Early prehistoric settlement and land use is indicated by a cluster of upland Bronze Age burial mounds and a possible fallen standing stone on Cefn Lwyd, and a barrow in the hillslope at Pengeulan, and by a number of chance finds including a flint dagger of Beaker type found near Ysgubor Pen-y-bryn and a polished stone axe from Croes Uchaf.
About 12 upland sheep farms were purchased for the creation of the Hafren Forest by the Forestry Commission but only a small number of structures are known within the character area, including buildings at Ysbubor Pen-y-bryn and Ysgubor Banc-y-ffridd and a number of sheepfolds. The two farmsteads are associated with early field systems shown on Ordnance Survey maps of the 1880s and may both represent earlier farmsteads reduced to the status of a field barn (ysgubor) by the later 19th century. The farmstead of possible medieval origins at Cwmbiga is also included within the area. Only part of the southern area of the character area was subject to parliamentary enclosure in the early 19th century. Some of the north-western part of the area at Fign Aberbiga and Bwlch y Garreg-wen formed part of the manor of Talerddug that was excluded from parliamentary enclosure. Unenclosed areas here and in the remainder of the area not subject to parliamentary enclosure formed moorland enclosed by private agreement, that was subdivided into large straight-sided enclosures at the time of its afforestation.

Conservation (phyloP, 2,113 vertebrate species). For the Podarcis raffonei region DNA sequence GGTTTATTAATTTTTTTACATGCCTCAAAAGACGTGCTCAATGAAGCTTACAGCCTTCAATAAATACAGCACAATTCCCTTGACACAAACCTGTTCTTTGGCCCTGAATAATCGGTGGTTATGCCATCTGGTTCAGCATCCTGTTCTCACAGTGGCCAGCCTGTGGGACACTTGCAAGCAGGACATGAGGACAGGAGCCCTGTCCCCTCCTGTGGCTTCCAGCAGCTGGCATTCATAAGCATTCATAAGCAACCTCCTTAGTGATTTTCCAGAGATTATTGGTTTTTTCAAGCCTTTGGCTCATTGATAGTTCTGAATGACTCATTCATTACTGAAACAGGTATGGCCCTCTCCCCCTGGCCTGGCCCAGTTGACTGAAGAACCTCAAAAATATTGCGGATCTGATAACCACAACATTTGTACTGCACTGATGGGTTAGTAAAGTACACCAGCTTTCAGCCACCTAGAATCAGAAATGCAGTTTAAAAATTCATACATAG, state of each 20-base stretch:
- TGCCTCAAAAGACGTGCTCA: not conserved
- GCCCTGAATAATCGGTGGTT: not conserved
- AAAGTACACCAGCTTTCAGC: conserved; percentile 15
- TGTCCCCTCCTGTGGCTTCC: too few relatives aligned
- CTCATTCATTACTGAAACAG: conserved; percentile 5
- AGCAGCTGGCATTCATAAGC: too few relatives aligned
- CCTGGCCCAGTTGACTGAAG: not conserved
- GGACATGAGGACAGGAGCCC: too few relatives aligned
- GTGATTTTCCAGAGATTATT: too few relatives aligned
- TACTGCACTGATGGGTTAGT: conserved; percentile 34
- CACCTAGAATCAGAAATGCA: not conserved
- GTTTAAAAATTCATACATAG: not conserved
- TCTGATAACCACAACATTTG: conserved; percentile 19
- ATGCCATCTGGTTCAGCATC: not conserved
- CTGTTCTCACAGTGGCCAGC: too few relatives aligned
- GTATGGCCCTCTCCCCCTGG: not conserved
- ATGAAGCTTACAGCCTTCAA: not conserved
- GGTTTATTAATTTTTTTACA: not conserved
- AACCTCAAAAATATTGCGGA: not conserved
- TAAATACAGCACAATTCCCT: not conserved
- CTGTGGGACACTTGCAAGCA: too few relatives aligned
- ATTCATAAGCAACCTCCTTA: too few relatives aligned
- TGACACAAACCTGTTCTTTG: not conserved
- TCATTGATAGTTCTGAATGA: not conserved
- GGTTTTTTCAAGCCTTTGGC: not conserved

Metal mining activity is represented by the remains of the 18th and 19th-century mine sett at Nantmelin, towards the head of the Nant Felen stream, below Llechwedd y Glyn, towards the southern part of the area, which was worked for copper and lead ore. Visible working remains include a deep adit, an upper level, shaft and the remains of tramway track beds and waste heaps. Water power was harnessed to drive pumping and processing equipment.
One of the few surviving early buildings in the area is the small farmstead of Cwmbiga which is mostly late 18th century but retains fragments of an earlier building. In name the farm is associated with the medieval upland grange belonging to Cwmhir abbey and may in origin represent the emergence of a permanent upland farm on the site of an earlier seasonal settlement during the later medieval to early post-medieval periods.
Historic Environment Record; Cadw Listed Building descriptions; modern Ordnance Survey 1:10,000, 1:25,000 mapping and 1st edn Ordnance Survey 1:2,500 mapping; Bick 1990; Burt, Waite and Burnley 1990; Carr 1992; Clough and Cummins 1988; Edlin 1952; Jones 1983; Morgan 2001; Richards 1969; Soil Survey of England and Wales; Thomas 1955-56; Thomas 1997; Thomas 1998; Walters 1994; Williams 1990
For further information please contact the Clwyd-Powys Archaeological Trust at this address, or link to the Countryside Council for Wales' web site at www.ccw.gov.uk.